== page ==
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Miklós RÓZSA (1907-1995)
Music for Violin and Piano
Variations on a Hungarian Peasant Song Op. 4 (1929) [9:30]
Duo for Violin and Piano Op.7 (1931) [17:54]
North Hungarian Peasant Songs and Dances Op. 5 (1929) [9:29]
Sonata for Solo Violin Op. 40 (1986) [23:29]
Philippe Quint (violin); William Wolfram (piano)
rec. 5-7 January 2007, Glenn Gould Studio, CBC Toronto (Variations, Duo and North Hungarian Peasant Songs and Dances) and St. John Chrysostom Church, Newmarket, Ontario (Sonata) DDD
Full text enclosed
NAXOS 8.570190 [60:32] 

 


Miklós Rózsa is world-famous as one of the great Hollywood composers, with a film career of over fifty years. But before and after his work in films, and during, he was also a well-received composer of concert works, especially in the instrumental field. This disc contains music from both his student days and from the end of his career when disability forced him to produce a series of pieces for solo instruments. 

The Variations, Duo and North Hungarian Peasant Songs were all written when Rózsa was a student at the University of Leipzig; although he was considered so proficient that he would take over the classes of his teacher Hermann Grabner in the latter’s frequent absences. All three exhibit a style which will be familiar to devotees of Bartók and Kodály although it is never quite as experimental. It is one in which the folk element is completely absorbed in the service of an individual voice. The Variations consists of thirteen alternating song-like and dance-like variations on a real folk theme. I found the fourth and sixth variations the most interesting, although the ninth is very fine technically. The finale is a true tour-de-force for the soloist, which Quint handles in true Hungarian style without overdoing it. 

The North Hungarian Peasant Songs and Dances - also known as the Little Suite - is the only other work on the disc based on actual folk material. It is a four-movement suite in a slow-fast-slow-fast pattern. Though written at the same time as the Variations this is more impressionistic in tone, with a wistful first section. The allegro is jaunty, not very folksy, and quite amusing. The basic material of the andante will be familiar to many listeners and Rózsa subjects it to some imaginative modulations and alterations. Finally we have an allegro giocoso, again based on familiar material, with an extremely eloquent middle section. It should be noted that both this work and the Variations exist in versions with orchestral accompaniment.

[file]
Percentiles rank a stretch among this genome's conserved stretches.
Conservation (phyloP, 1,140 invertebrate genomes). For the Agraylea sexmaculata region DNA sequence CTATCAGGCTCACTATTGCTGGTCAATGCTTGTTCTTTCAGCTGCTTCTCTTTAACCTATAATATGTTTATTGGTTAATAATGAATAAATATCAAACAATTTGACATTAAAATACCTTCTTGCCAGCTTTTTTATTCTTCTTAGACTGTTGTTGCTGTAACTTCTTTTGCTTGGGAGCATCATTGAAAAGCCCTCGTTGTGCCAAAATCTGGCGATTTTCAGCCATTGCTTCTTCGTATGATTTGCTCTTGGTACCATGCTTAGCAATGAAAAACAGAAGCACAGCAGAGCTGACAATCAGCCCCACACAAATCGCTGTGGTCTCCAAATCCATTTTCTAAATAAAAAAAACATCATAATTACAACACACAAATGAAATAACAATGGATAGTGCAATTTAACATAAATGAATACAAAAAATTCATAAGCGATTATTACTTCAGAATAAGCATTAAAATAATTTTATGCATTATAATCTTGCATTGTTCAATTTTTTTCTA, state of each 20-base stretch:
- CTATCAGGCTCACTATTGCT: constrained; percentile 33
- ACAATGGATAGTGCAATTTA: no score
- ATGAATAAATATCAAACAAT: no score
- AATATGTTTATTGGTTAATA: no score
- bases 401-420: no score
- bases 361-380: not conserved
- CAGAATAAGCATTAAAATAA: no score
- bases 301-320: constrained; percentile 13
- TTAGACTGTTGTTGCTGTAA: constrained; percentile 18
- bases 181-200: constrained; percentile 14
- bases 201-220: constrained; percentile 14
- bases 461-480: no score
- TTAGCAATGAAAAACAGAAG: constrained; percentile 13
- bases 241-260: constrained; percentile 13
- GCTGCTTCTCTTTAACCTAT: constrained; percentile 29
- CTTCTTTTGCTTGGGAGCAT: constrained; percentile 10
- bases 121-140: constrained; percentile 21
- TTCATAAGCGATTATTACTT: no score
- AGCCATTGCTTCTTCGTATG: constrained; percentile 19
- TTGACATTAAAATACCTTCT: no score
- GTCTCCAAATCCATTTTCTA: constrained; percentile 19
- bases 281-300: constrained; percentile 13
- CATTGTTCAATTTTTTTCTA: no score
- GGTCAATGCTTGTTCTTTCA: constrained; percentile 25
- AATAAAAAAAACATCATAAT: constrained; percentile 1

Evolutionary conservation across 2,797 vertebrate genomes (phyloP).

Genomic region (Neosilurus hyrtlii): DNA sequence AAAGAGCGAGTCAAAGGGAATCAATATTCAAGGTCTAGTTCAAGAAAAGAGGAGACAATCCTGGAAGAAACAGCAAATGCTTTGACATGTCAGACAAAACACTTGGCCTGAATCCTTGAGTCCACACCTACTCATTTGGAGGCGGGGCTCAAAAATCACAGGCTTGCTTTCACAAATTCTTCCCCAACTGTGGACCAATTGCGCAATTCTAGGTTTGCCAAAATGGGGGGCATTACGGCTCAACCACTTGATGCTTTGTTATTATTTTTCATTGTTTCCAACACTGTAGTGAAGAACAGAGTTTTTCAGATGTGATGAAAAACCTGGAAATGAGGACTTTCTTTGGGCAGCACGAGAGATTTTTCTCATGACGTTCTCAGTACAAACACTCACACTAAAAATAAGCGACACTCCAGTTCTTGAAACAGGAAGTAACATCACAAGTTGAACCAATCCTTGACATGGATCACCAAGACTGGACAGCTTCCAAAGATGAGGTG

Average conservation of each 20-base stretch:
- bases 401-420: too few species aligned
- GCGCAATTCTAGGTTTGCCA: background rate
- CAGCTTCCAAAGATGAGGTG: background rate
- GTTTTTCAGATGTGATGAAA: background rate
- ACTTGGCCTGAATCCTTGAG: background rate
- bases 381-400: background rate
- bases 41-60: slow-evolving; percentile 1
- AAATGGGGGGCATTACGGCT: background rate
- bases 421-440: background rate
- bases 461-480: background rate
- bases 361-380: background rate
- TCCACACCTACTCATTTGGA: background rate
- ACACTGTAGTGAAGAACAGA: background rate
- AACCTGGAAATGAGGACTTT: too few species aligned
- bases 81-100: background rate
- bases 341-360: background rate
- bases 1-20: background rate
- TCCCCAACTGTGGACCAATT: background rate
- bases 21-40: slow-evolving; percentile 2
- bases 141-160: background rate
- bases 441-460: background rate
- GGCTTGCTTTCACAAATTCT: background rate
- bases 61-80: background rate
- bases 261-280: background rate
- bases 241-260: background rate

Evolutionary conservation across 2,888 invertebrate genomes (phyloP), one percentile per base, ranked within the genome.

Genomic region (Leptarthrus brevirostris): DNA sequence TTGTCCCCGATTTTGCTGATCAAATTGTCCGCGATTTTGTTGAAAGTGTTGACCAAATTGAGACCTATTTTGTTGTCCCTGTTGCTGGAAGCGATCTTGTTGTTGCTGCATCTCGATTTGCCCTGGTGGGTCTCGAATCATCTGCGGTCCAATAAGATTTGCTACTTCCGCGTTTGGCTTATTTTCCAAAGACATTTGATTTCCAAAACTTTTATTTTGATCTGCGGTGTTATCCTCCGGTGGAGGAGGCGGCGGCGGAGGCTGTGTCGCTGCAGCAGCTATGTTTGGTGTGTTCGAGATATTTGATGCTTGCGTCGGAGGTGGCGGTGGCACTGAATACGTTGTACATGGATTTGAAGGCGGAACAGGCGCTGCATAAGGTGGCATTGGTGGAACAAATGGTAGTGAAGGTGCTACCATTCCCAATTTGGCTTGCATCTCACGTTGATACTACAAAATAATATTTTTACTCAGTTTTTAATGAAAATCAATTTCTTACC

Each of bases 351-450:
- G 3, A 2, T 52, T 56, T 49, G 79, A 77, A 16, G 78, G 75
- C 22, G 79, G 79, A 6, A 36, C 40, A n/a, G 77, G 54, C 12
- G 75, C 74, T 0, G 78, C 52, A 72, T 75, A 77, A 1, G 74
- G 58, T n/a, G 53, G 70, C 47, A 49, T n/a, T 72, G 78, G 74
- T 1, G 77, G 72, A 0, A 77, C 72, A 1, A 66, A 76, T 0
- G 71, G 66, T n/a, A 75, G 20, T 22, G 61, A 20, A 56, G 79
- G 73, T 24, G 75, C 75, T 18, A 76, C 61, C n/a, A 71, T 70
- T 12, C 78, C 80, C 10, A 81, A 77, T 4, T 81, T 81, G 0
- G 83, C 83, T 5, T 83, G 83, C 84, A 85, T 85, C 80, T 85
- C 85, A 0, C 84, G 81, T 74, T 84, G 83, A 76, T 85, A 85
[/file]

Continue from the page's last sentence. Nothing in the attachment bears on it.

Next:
The most interesting of the early works here present is the Duo Op.7. No folk themes are quoted but the folk accent is fully integrated as the young composer proves himself capable of producing a strong musical statement without falling back on either folk music formulae or the styles of his mighty predecessors mentioned above. The work is more or less in the four movements of a sonata with the opening sonata-allegro developing two imaginative themes. The second movement is an allegro giusto, not as interesting as the opening movement, but well-constructed. The following largo is the highlight of the piece, fully mature and with a fine middle section that prefigures the cinematic and concert Rózsa. The finale is also impressive, though more traditional, but a good handling of rondo-form and with some very imaginative moments. 

In the last ten years of his life Rózsa not only ceased writing for films but a combination of diseases caused him to limit himself to writing works for various solo instruments. The most substantial of these is the present Sonata for Solo Violin. Large-scale works for single strings have been the undoing of more than one composer, but Rózsa not only produces a fine piece of music, but one that belies any fears the listener might have about this particular medium. However, the Rózsa heard in this piece is very different from that of the other works on this disc. Fifty years have produced greater proficiency but they have also produced a sad and desperate quality not seen in the works before the composer’s later years. 

The sonata’s first movement is motivic in construction and still betrays the odd Hungarian element. The motivic development makes one forget that this is a single instrument playing, but it strengthens the sense of desperation mentioned above. The variations of the canzone con variazione can only be described as greatly extended or far from the theme, somewhat like Dukas’ famous set of variations. But the further they get from the theme the richer they get in emotional texture. As a whole they are uneasy in feeling rather than desperate, but compositionally this movement is the most interesting of the three. The tempo marking of the last movement is vivace and it truly is lively. There are two themes with the second being extremely lovely and both being expertly handled. There are moments when one is reminded of the last movement of the Violin Concerto by Rózsa’s colleague Korngold, but this movement ends up being the most Hungarian of the three with a brilliant finish. 

While other recordings of these works are presently in the catalogues it is doubtful that any of them can outdo Philippe Quint with his combination of technical ability and subdued feeling for the composer’s native idiom. The normally estimable William Wolfram is perfectly competent here but seems less than totally committed to the Rózsa ethos. Certainly having all these works on one disc and at a low price is a great incentive to purchase it. The recording venues are a little dry and this does detract from the overall experience but I do not consider this a major drawback if one is considering buying this record.

William Kreindler

 

 


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